Utilization Review?

  1. I'm really interested in getting into utilization review. I currently have an opportunity that has presented itself but I need to give them an example of my work and honestly. . I'm not sure where to start and I want to really impress them. If I had a good example, I think I would take right off. . but the internet is just pathetic when it comes to examples. I started researching to see if there was a certification exam for utilization review nurses but all I can find is case management certification. (I figured a great review book for an exam would be a good reference.)

    So. . .

    Anyone here do utilization reviews? How did you get started? What can you recommend as a reference?

    Any advice you can provide, I would be extremely grateful for. . .my husband is currently out of work and I'm already working FT nights but this job (which is telecommuting) would be an IDEAL way for me to make some extra $$ to make ends meet and still be able to be home and see my kids (otherwise I'm going to have to pick up an additional PT job to make ends meet. Please, any UR nurses. . any advice you can provide. . I would be grateful for!!! TY!!!
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    About GoingCoastalRNCCRN

    Joined: Sep '11; Posts: 13; Likes: 3


  3. by   carolii
    I work for a company that does UR for the state Medicaid program, we review the medical record using screening criteria for medical necessity and write a brief summary of hospitalization which includes patient presentation to the ED, past med history, and evaluation and treatment that they recieved and their response to the treatment including stability upon discharge. Our summaries are forwarded to physician reviewers who either approve or deny. My advice: write objectively, spellcheck everything, and minimize use of abbreviations.
  4. by   coordinated
    Carolii, Did you have previous experience in utilization reviewing prior to this job? Does the position require travel? I am interested in anything else that comes to mind about your work in UR. Thank you.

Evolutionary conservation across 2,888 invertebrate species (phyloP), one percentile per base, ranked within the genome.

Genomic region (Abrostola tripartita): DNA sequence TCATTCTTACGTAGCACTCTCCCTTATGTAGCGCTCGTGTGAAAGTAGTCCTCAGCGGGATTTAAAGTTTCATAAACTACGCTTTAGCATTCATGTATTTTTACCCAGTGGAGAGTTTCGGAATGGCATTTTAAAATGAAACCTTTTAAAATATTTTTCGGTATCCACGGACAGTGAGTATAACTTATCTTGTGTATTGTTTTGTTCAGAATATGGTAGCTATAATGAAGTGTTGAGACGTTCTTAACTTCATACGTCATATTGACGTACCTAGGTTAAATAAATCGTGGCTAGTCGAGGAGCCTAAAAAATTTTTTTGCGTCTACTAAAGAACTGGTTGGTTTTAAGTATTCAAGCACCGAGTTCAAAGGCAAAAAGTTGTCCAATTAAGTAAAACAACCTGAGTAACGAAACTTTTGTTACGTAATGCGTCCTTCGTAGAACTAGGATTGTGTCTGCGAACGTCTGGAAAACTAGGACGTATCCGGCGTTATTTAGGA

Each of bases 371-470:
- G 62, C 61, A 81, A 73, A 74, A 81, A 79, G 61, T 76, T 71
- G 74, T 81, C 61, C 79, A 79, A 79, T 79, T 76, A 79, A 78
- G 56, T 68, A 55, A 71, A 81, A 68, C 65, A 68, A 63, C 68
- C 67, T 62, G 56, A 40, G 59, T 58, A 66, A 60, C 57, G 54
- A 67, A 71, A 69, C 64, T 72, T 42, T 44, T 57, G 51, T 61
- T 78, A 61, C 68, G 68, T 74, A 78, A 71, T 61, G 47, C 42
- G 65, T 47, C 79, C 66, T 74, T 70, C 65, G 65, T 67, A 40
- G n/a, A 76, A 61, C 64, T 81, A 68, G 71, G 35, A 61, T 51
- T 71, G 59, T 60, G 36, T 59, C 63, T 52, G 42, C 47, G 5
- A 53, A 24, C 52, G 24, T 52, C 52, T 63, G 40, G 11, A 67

5. by   carolii
    Yes, not a lot, but about 1 1/2 yr doing on site field reviewer work/chart audits. But it was that -( the experience doing the chart audits) that my company hired me on.
    I was lucky though, the company had just won this big contract from another vendor
    and were scrambling to put together a staff to start doing the reviews to meet the deadlines. So they were less selective in the hiring process, than say a company that is well established already, like most of your third party insurance companies.

    It also helped that I had 13 years of acute hospital care nsg experience to draw knowledge from in terms of clinical judgements, etc.

    To answer your question the previous job,as an on site reviewer did require travel(you go to the medical records) and you function fairly independently. However at my present job,we work in an office and the medical records come to us via computer which is less stressful I think than trying to arrive punctually at sites and having to deal with the traffic , etc.
    We like to joke and call ourselves CCNs- certified cubicle nurses.
  6. by   3rdcareerRN
    " CCNs- certified cubicle nurses" -- that's great!

    I agree that doing the onsite chart reviews (such as for HEDIS QI/QA) is a good intro to seeing medical records and the patient encounter in a broader way.
  7. by   kellenl
    If you do not have UR experience you need to start transitioning into an administrative nursing position.
    In the hospitals I have worked at and now I am in insurance, we required a minimum of 3-5 years nursing experience with at least 1 year of QA/PA experience before you could do Case Mangement or UR. It's a great, flexible field to be in and you will love it!